More and more we meet people who cruise with their pet, usually a dog. Our dog T.J. (named after Tristan Jones) has cruised with us for seven years, including a trip around Vancouver Island. Its great fun but having a dog on board introduces another element to the cruising experience. T.J. is now an experienced cruiser and he is a great companion.
When you are cruising with a dog, especially a smart one, you must remember that every interaction with him or her is a training experience. Dogs spend their lives observing us and they learn from our behavior. They are learning all the time, even when we might not know we are teaching.
There is no single “best” breed of dog for cruising. We have seen many different breeds (and mixes). However, based upon our experience it helps if the dog is smart and it is very important that the dog be trained and obedient. There are times when it is necessary that the dog obey commands immediately (just like any good crew-member) and there are times when the dog needs to sit and be quiet.
Before we took T.J. cruising we all attended obedience and training classes. Plus, we bought and rented training DVDs and we watched the “Dog Whisperer” on TV. Then, we took T.J. on a few shorter “shake down” cruises that were easy and uneventful. This gave him a period of adjustment to the boat without any traumatic experiences.
We also worked with him to teach him to pee off the bow of the boat. This is probably the single most important “talent” for making cruising easier. It means we do not have to go ashore before going to bed or first thing in the morning, or during rain storms or rough weather in an anchorage.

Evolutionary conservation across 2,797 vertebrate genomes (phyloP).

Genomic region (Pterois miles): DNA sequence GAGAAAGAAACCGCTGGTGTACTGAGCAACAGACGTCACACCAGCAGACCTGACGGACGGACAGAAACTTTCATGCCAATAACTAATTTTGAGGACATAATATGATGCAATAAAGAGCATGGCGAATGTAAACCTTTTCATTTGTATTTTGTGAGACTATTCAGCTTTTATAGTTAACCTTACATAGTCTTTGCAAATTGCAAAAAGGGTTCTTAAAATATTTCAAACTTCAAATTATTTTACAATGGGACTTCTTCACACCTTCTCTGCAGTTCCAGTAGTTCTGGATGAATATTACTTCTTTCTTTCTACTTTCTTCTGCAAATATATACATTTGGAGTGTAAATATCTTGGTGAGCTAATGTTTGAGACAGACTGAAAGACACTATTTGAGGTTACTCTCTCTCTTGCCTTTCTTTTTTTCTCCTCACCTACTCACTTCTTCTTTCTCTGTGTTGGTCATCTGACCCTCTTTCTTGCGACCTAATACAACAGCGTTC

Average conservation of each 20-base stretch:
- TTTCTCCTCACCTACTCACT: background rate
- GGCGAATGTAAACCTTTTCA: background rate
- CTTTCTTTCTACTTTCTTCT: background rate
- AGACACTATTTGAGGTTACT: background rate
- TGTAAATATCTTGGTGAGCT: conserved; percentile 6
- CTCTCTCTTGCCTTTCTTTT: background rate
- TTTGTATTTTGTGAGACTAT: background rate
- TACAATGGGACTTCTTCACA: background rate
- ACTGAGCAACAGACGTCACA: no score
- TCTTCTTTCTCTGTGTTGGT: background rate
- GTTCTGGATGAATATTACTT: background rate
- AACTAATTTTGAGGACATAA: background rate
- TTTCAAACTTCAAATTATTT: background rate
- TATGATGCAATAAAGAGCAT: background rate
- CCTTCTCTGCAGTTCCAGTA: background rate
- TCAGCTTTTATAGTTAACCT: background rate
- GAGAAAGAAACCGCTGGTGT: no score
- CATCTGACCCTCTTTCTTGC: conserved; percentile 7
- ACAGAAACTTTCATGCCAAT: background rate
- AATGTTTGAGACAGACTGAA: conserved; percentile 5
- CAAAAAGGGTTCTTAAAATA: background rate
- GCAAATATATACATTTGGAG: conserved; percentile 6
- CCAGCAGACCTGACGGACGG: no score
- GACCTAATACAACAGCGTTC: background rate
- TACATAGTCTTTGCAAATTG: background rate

We carry various dog toys and we keep some big “knuckle” bones in the freezer that we can give him to work on when we have a long day. We also visit places where he can go ashore and walk or play to blow off some energy. Some dogs are active (T.J.) and they are happiest when they have a chance to run, swim, or play, every day several times. In areas where he has to be on the leash we take him for a nice long walk.
There are several things you can do to have more fun cruising with your dog. Be sure you have some things for him or her to do on the boat. Bones or chew toys are great as are various dog treats and toys. We have found that the “Kong” toys are really good because they allow the dog to work to extract treats from the toy and satisfy an instinctual drive to get food. Also, it is a good idea to have a life-jacket for your dog (with a handle on the back) so you can lift him from the water when (not if) he falls in. Just like a person, falling in the water can be a terrifying experience for your pet and if you are able to make a quick, no-panic rescue by just lifting him back into the dinghy (or back onto the dock or boat) the incident will not cause your dog to be fearful in the future.
The other thing to consider is access to a beach, road, or trail when you stop for the day, night, or week. Few dogs (but most cats) will be happy sitting on a boat for hours on end, much less days. So when you cruise with your dog its best to plan on stopping and staying at places with shore access. (T.J. really loves being at a dock because it means he gets to go ashore a lot.)
We love cruising with our dog but its definitely not for everyone or for every animal. However, if you take the time to train your pet and yourself and to start him/her slowly, everything will work just fine.